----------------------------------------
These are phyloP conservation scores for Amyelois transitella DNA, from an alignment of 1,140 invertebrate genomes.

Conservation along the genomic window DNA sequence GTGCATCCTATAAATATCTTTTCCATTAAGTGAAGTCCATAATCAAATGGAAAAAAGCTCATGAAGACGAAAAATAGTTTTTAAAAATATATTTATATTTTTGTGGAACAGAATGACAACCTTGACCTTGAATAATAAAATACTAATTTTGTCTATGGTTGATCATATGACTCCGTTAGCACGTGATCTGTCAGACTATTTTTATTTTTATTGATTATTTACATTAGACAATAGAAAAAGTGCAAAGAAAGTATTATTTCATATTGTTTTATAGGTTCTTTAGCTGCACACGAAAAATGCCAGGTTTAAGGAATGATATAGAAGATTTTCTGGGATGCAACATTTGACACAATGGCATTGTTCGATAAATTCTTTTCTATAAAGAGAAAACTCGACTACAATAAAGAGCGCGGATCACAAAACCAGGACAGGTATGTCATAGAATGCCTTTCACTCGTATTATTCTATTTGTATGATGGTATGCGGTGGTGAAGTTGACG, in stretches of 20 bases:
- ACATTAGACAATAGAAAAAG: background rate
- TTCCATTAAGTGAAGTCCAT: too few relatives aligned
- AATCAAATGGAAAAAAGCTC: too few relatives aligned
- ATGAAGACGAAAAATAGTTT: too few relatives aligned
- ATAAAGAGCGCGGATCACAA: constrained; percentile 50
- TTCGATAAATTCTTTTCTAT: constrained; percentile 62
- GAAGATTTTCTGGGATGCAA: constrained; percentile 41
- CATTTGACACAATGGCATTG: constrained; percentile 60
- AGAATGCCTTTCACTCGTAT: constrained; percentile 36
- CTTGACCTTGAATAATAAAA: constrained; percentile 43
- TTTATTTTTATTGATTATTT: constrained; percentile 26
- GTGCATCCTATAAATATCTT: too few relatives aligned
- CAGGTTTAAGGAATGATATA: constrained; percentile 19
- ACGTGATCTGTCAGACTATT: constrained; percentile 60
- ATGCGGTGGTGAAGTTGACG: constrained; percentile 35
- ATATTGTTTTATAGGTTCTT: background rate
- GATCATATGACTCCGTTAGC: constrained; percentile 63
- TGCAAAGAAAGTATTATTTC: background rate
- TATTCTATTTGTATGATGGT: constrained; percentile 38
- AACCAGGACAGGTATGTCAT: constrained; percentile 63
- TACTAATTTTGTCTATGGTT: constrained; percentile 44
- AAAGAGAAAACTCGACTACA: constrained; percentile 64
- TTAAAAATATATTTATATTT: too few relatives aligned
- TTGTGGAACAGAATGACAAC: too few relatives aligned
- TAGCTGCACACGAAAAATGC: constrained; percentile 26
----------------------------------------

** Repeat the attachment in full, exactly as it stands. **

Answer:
These are phyloP conservation scores for Amyelois transitella DNA, from an alignment of 1,140 invertebrate genomes.

Conservation along the genomic window DNA sequence GTGCATCCTATAAATATCTTTTCCATTAAGTGAAGTCCATAATCAAATGGAAAAAAGCTCATGAAGACGAAAAATAGTTTTTAAAAATATATTTATATTTTTGTGGAACAGAATGACAACCTTGACCTTGAATAATAAAATACTAATTTTGTCTATGGTTGATCATATGACTCCGTTAGCACGTGATCTGTCAGACTATTTTTATTTTTATTGATTATTTACATTAGACAATAGAAAAAGTGCAAAGAAAGTATTATTTCATATTGTTTTATAGGTTCTTTAGCTGCACACGAAAAATGCCAGGTTTAAGGAATGATATAGAAGATTTTCTGGGATGCAACATTTGACACAATGGCATTGTTCGATAAATTCTTTTCTATAAAGAGAAAACTCGACTACAATAAAGAGCGCGGATCACAAAACCAGGACAGGTATGTCATAGAATGCCTTTCACTCGTATTATTCTATTTGTATGATGGTATGCGGTGGTGAAGTTGACG, in stretches of 20 bases:
- ACATTAGACAATAGAAAAAG: background rate
- TTCCATTAAGTGAAGTCCAT: too few relatives aligned
- AATCAAATGGAAAAAAGCTC: too few relatives aligned
- ATGAAGACGAAAAATAGTTT: too few relatives aligned
- ATAAAGAGCGCGGATCACAA: constrained; percentile 50
- TTCGATAAATTCTTTTCTAT: constrained; percentile 62
- GAAGATTTTCTGGGATGCAA: constrained; percentile 41
- CATTTGACACAATGGCATTG: constrained; percentile 60
- AGAATGCCTTTCACTCGTAT: constrained; percentile 36
- CTTGACCTTGAATAATAAAA: constrained; percentile 43
- TTTATTTTTATTGATTATTT: constrained; percentile 26
- GTGCATCCTATAAATATCTT: too few relatives aligned
- CAGGTTTAAGGAATGATATA: constrained; percentile 19
- ACGTGATCTGTCAGACTATT: constrained; percentile 60
- ATGCGGTGGTGAAGTTGACG: constrained; percentile 35
- ATATTGTTTTATAGGTTCTT: background rate
- GATCATATGACTCCGTTAGC: constrained; percentile 63
- TGCAAAGAAAGTATTATTTC: background rate
- TATTCTATTTGTATGATGGT: constrained; percentile 38
- AACCAGGACAGGTATGTCAT: constrained; percentile 63
- TACTAATTTTGTCTATGGTT: constrained; percentile 44
- AAAGAGAAAACTCGACTACA: constrained; percentile 64
- TTAAAAATATATTTATATTT: too few relatives aligned
- TTGTGGAACAGAATGACAAC: too few relatives aligned
- TAGCTGCACACGAAAAATGC: constrained; percentile 26